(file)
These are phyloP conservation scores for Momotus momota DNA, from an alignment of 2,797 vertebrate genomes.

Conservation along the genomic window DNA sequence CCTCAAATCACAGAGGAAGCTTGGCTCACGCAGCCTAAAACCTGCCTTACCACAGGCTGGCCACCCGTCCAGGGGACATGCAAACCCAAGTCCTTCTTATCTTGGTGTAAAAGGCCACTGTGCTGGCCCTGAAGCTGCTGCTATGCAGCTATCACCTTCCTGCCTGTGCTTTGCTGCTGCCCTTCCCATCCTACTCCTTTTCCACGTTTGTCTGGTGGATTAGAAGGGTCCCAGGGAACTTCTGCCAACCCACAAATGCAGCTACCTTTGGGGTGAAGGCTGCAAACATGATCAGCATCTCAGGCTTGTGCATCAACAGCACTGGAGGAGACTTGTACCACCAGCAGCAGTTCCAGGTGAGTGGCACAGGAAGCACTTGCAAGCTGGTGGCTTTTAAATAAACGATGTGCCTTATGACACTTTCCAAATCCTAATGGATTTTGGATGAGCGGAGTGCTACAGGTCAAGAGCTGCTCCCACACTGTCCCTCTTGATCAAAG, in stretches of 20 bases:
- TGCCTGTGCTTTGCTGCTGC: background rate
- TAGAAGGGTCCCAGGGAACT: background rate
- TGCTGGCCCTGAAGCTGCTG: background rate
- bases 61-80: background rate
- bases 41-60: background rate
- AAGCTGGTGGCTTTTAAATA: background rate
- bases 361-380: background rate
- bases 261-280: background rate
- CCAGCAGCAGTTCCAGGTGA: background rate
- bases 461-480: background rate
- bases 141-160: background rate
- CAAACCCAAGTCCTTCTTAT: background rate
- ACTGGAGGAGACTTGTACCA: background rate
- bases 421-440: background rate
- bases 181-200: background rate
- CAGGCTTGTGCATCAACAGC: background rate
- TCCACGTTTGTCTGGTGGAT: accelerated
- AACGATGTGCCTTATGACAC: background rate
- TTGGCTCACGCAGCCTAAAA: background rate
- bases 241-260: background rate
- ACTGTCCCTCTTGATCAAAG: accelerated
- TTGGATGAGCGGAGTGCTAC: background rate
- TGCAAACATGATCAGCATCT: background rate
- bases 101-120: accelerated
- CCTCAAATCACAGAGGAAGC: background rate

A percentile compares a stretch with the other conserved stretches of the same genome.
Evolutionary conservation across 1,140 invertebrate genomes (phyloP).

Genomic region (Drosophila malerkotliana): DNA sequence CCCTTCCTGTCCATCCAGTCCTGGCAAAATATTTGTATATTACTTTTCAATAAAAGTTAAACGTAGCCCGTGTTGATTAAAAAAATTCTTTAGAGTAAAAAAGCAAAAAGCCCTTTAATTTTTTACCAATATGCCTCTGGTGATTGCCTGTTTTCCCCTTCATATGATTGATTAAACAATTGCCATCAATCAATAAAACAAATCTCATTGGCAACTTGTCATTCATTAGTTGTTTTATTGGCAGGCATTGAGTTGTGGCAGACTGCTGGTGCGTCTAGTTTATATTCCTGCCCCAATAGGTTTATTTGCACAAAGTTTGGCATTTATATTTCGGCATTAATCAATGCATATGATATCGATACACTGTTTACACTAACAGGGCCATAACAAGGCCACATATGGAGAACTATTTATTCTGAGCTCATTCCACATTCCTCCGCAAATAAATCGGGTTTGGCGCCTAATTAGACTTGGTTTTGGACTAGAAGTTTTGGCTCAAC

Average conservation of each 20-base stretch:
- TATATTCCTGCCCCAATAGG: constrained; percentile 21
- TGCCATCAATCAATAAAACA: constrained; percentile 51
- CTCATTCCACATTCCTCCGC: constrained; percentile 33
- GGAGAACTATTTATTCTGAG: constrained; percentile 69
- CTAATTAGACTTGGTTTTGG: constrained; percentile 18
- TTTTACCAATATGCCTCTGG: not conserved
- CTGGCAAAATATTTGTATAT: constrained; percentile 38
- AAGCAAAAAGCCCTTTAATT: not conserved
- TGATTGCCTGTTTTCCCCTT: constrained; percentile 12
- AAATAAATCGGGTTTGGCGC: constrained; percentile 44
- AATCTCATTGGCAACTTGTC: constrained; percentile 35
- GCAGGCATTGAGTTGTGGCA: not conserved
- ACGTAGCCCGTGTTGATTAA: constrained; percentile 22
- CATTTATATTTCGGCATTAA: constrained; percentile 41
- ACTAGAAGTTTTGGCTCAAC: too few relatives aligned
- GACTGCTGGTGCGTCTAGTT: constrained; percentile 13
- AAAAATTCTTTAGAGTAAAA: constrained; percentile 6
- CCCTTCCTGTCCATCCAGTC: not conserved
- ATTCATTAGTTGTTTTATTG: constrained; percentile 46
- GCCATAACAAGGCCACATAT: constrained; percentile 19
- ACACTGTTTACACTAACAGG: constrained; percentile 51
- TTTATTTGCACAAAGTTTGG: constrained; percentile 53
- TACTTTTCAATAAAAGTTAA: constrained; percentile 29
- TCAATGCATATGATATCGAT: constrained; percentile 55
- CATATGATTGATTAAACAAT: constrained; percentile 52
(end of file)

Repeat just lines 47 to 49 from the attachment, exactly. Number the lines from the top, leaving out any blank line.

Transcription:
- GACTGCTGGTGCGTCTAGTT: constrained; percentile 13
- AAAAATTCTTTAGAGTAAAA: constrained; percentile 6
- CCCTTCCTGTCCATCCAGTC: not conserved